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Australia: Bendigo, Blue Mountains, Brisbane, Gold Coast, Great Ocean Road, Melbourne, Mornington Peninsula, Sydney
Brisbane, Australia: No bridge too far
by Prakash Bang, Editor in Chief
The Story Bridge is indeed a Brisbane icon. But then there are other bridges and monuments that compete well for attention.
I reached Brisbane in the afternoon. It was an hour's drive from Gold Coast. After finishing business in Gold Coast, I decided to spend a day and half in Brisbane to explore the city. I booked myself for 2 nights at Hotel Ibis on Turbot Street in CBD area. An ideal location to be in since it's walking distance to attractions in CBD, the station and the river which offers excellent local transportation.
The least I say about my room at the Ibis better it would be. I was offered a room on the 16th floor with a balcony. Now, that's a sales pitch. The lift only goes up to the 15th floor. Not a good thing if you have 2 heavy bags with you. And the balcony doors are fixed. They don't open out on the balcony. Worst, the air conditioner deprived me of cool temperatures. And at night the rumbling from the elevator reminded me of passing locomotives. Sadly, I couldn't get another room as the hotel was fully occupied. Probably you are aware that the English sent their socially unfit to Australia. Hotel Ibis just prefers sending folks on their 16th floor. So be it.
Whenever I first visit a new destination, I spend the first couple of hours going through brochures that are available in the hotel lobby. City info guides and trips to city attractions reveal a lot. After completing my research, I stepped into my walking shoes, flung my camera on the shoulders and out I went. I was aware that I would be walking for most of time in Brisbane.
I planned to spend the remainder of the day visiting monuments, attractions and popular streets. My walk saw me through Ann Street, Queen Street Mall, Treasury Casino, King George Square, City Hall, up the hill to The Old Windmill, down to Anzac Square, crossing over the Brisbane River using the Victoria Bridge, walking along South Bank, experiencing Wheel of Brisbane, crossing Kurilpa Bridge and walking back to the hotel. After all that walking, a 12 inch sub and a bottle of chocolate milk were more than welcome. I crashed for the evening.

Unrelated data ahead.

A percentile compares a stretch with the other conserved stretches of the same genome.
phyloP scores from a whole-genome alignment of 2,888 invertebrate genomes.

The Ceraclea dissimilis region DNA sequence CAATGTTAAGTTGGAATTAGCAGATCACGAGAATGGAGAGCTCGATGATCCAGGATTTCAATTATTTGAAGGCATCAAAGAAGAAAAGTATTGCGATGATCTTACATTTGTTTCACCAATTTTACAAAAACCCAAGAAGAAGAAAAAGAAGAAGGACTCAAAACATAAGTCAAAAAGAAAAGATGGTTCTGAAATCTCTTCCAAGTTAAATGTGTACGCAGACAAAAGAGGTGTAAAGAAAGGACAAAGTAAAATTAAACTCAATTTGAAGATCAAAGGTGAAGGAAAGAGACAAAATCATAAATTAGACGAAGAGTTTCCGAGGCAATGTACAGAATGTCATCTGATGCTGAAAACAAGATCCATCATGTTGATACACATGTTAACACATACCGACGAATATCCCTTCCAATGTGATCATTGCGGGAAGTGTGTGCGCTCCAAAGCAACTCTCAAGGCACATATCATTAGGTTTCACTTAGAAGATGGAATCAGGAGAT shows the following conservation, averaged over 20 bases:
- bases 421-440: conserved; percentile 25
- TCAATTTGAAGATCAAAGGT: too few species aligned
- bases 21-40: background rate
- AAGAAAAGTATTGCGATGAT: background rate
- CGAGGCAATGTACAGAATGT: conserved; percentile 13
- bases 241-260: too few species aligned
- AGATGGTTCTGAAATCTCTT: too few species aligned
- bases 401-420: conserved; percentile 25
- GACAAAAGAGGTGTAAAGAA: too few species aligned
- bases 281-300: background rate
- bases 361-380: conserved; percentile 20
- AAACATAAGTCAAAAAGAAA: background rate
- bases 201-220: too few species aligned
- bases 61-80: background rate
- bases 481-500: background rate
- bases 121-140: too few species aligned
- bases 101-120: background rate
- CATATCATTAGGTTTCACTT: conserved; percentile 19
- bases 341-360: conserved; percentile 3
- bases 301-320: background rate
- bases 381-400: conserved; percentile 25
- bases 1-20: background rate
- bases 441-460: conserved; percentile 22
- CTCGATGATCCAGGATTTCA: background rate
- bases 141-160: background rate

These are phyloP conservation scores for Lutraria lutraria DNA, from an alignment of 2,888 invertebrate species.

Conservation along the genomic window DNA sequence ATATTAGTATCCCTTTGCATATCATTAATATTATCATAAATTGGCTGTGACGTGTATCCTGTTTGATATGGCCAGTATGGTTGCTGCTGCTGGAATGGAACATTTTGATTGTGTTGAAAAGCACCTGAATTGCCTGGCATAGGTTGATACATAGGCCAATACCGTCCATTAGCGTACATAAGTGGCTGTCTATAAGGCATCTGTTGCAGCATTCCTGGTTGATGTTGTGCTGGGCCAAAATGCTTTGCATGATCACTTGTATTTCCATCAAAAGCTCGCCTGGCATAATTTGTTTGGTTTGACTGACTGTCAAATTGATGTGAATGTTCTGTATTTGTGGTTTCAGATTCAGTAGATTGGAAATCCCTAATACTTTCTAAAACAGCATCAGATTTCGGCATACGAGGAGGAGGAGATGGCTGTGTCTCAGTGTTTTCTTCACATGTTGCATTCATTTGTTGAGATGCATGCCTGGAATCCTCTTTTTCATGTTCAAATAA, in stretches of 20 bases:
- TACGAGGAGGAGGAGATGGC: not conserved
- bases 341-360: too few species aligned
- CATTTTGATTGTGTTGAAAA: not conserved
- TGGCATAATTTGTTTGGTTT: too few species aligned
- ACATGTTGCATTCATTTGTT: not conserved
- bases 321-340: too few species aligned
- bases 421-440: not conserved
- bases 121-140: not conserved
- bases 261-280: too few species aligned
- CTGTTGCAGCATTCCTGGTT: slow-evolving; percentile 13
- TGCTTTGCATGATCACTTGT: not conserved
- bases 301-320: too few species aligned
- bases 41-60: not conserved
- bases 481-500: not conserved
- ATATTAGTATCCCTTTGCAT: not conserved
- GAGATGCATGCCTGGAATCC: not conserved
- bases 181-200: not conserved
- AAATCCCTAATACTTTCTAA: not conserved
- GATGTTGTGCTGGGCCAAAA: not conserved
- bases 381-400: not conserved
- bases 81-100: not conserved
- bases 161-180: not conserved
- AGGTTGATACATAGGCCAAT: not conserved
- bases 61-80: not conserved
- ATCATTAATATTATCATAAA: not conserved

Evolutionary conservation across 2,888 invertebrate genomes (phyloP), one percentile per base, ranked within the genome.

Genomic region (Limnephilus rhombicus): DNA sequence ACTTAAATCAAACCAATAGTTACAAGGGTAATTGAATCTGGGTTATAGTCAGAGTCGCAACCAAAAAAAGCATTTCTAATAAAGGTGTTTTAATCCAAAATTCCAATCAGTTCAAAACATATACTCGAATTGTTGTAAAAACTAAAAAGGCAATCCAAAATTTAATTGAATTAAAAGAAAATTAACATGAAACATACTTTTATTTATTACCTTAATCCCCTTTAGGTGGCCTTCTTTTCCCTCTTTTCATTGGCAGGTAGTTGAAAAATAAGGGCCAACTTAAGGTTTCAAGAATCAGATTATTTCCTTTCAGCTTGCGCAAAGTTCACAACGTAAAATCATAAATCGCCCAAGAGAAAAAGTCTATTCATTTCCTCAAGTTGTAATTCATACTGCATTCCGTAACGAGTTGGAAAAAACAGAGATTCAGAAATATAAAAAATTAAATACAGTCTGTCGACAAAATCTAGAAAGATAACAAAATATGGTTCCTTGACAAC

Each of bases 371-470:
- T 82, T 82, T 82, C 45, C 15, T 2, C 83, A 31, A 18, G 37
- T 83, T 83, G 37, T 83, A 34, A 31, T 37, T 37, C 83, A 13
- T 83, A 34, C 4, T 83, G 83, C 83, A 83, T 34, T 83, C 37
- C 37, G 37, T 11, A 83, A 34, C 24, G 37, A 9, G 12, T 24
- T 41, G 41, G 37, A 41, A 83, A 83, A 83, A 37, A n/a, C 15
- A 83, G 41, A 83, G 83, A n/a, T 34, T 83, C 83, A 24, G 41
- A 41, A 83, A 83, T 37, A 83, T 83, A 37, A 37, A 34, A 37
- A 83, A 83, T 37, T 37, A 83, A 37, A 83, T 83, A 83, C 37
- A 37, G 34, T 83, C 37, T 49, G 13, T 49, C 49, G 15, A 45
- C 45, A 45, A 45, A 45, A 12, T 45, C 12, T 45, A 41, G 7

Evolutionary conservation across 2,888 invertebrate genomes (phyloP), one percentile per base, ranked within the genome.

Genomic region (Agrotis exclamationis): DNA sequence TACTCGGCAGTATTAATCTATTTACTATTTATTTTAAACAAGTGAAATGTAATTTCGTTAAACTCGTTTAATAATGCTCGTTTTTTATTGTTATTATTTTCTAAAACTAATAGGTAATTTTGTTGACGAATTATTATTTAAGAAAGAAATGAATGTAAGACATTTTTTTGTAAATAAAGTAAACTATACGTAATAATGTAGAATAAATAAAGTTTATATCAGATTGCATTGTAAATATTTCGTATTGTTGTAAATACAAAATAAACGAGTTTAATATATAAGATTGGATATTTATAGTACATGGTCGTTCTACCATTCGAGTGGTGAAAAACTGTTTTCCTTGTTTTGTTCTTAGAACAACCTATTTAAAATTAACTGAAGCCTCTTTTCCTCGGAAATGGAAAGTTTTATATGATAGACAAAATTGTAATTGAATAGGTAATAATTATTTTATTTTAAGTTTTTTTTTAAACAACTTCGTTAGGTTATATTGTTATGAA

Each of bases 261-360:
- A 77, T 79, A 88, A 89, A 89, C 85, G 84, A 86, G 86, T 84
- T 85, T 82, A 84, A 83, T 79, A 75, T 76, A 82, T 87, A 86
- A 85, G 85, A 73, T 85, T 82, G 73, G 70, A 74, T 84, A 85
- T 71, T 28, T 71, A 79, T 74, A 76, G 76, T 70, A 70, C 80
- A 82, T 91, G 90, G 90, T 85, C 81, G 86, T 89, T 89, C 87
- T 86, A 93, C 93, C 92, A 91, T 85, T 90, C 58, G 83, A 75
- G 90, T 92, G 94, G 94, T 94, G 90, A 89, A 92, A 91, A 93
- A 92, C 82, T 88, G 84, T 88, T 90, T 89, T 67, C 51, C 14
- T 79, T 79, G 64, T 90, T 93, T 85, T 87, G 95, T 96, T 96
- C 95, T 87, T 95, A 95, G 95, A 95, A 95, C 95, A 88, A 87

A little about the places I visited thus far.
Queen Street Mall is not a mall in itself. Instead, a portion of the Queen Street, reserved only for pedestrians, has an array of shops, restaurants, pubs and malls (including the monolith Mayer) that add up as one great location for shopping & dining. A must do for every visitor to Brisbane.
At the entrance of Queen Street stands the majestic Treasury Casino. Opened in 1995, in the historic Treasury Building, the Casino also offers accommodation facilities. The building is a fine example of Edwardian architecture with lavish application of sandstone. The building is fun to watch after sunset. Blue neon lights cast magic on the facade. For me, a visit from outside was just apt. For gamblers, the inside would be more welcome.
Originally called as Market Square, was later renamed King George Square in honour of the King. The location became a site for the City Hall. At the time of my visit, the City Hall was shifted to new location couple of blocks away. The existing City Hall building was undergoing renovation. It's fascinating to see Colonial Structures nestled between modern high risers. King George Square is a popular 'meet you there' place. The Free Brisbane Walking Tour departs from this location everyday at 11AM. Just look out for a volunteer… I was on my own though.
A healthy walk up the hill from Roma Street Parklands stands The Old Windmill. Commenced in 1828, the windmill is the oldest surviving structure in Queensland. The windmill and the treadmill were used to grind grain for the convicts. As years went by, the number of convicts reduced (why?) and thus the grinding operation of the mill ceased in 1845. Thereafter, in 1861, the structure formally became an Observatory & Signal Station. Later on the structure was used by the fire department to watch for fires in town. A time ball was added on the roof of the structure. Precisely at 1 PM every day the ball was dropped signaling the residents to set their watches. The clock on the City Tower later on replaced this fun of an idea.
The Anzac Square is located between Ann Street and Adelaide Street named to honour the Services of the Australian and New Zealand Army Core. The Square has the Shrine of Remembrance as well as the Eternal Flame of Remembrance and the Shrine of Memories.
A long walk towards and over the Victoria Bridge saw me in South Brisbane. The river bank, quite rightly is known as the South Bank. A park along the river is a very popular place for locals. In the evenings the paths are full to the brim with walkers, joggers and cyclists. The Southern Bank is home to a Museum. Brisbane Convention & Exhibition Centre and the Queensland Performing Art Centre. Also standing proud, in the middle of the park is the giant wheel offering spectacular views of Brisbane beneath.